NEW YORK DAYS by Willie Morris


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 Morris (The Courting of Marcus Dupree, 1983, etc.), Mississippi-born, was barely 30 when, in 1963, he took the helm of Harper's magazine and changed it from a genteel and respectable cultural warhorse into a writer-driven journalistic whiz-bang, publishing Mailer and Halberstam and everyone else who was pushing journalism into more plastic realms. Morris became the toast of the intellectual town--until he was forced out in 1971 by the Cowles family ownership. What he's written here is more a continuation of his first autobiographical book (North Toward Home, 1967) than a portrait of the 60's city the title describes--of being in the thick of literary politics, the political edges that flashed around like knives, the camaraderie at Elaine's and Bobby Van's: the whirl, in other words. An orotund and now-and-again infelicitous stylist (``The first time I met James Jones was in the city at the party the evening he told Ted Kennedy I was not the bartender''), Morris falls back too much on nearly year-by-year recapitulations of what his magazine published (something that adds an odd poignancy, in a way: that Morris had become subsumed in his identity as Harper's editor to the point that his works were his days). Portraiture here is at a minimum; mostly there are names and more names. That all of these are names culturally significant to the era gives the book its interest--but finally even they can't quite help it see much beyond its own bumped and bruised nose. Morris's pride, hurt and otherwise, is on every page--but disappointingly little of the cautionary tale of literary power that shades his whole story breaks free and takes over, or is allowed to be fascinating. (First printing of 25,000)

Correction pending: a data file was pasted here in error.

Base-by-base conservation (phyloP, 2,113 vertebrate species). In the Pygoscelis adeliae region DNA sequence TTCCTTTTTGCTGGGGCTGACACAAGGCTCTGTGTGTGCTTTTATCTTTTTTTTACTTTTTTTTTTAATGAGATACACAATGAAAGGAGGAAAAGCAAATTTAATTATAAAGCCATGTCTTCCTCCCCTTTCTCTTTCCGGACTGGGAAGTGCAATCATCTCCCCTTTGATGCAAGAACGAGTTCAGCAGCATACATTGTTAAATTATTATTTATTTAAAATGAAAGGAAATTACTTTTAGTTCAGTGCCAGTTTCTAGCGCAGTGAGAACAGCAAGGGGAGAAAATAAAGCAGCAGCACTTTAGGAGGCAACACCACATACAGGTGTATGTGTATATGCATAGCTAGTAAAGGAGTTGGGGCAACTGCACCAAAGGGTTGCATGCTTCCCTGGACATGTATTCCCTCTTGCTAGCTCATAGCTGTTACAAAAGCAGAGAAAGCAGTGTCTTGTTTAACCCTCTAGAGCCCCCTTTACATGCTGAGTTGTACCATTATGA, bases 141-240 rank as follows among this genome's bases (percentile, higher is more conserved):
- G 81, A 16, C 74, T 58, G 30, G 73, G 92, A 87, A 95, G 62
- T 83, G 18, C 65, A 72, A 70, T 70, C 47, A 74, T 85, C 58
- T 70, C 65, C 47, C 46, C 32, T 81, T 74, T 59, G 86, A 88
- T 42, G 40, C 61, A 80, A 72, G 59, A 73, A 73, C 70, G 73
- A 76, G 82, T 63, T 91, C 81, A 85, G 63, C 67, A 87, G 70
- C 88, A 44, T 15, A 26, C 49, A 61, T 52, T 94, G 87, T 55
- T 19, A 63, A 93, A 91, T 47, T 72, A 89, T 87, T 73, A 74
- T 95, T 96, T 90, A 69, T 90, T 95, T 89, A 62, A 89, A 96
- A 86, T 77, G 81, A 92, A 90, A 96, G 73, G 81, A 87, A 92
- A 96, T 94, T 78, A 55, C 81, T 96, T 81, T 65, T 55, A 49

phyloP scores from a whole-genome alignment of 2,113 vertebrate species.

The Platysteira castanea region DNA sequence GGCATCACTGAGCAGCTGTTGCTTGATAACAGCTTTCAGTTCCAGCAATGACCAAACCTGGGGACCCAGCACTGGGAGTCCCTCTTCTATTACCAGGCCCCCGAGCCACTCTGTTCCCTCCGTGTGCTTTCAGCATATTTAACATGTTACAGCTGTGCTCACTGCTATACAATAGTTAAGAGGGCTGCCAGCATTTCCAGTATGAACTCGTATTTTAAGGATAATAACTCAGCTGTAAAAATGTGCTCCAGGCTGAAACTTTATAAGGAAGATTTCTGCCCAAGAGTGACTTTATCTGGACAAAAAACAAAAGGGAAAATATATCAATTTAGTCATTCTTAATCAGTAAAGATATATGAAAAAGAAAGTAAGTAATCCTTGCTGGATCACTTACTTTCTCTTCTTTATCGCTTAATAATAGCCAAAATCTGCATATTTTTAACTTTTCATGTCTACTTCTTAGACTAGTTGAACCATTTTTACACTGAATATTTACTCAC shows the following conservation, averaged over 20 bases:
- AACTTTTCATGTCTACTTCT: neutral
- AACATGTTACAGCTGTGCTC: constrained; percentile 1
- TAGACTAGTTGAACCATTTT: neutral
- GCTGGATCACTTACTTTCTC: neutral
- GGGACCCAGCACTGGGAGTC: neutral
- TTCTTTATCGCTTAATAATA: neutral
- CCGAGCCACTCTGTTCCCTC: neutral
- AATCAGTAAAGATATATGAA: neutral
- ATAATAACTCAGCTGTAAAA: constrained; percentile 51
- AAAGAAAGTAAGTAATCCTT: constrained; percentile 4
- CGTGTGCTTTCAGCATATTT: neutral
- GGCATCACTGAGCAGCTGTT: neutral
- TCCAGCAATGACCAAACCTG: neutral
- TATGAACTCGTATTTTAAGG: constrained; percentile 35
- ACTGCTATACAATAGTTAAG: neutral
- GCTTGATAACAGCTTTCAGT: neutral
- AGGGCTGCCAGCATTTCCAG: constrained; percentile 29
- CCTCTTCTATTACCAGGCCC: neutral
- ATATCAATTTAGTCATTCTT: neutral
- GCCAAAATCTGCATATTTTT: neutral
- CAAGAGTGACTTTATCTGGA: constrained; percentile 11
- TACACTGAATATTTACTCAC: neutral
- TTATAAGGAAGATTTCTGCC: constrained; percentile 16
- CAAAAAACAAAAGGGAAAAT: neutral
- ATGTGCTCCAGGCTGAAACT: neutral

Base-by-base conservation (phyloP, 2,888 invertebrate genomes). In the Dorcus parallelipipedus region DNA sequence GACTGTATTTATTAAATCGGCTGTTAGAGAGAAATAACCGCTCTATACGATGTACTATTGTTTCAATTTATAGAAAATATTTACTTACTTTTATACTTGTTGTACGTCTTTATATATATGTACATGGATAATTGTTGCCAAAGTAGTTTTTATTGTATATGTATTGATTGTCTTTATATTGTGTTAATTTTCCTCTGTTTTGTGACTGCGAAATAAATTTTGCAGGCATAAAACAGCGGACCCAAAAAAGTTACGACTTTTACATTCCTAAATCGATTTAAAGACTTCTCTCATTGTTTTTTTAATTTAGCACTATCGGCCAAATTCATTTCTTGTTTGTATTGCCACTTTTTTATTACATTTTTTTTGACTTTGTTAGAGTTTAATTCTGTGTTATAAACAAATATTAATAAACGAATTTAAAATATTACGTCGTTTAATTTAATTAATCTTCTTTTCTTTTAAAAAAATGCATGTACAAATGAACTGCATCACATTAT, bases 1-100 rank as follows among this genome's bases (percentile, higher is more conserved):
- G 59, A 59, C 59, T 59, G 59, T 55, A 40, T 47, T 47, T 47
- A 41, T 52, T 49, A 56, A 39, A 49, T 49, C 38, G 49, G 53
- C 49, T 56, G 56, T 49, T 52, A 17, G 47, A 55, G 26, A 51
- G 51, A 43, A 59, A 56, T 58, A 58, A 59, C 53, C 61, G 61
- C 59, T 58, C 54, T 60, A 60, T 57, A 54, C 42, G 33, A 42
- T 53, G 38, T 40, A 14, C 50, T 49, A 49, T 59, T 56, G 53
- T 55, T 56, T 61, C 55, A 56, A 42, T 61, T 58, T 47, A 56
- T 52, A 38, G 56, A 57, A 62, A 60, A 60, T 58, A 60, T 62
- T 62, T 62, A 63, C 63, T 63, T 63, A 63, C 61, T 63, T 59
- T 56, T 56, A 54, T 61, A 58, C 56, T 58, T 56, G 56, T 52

Pub Date: Sept. 9th, 1993
ISBN: 0-316-58421-5
Page count: 416pp
Publisher: Little, Brown
Review Posted Online:
Kirkus Reviews Issue: July 1st, 1993


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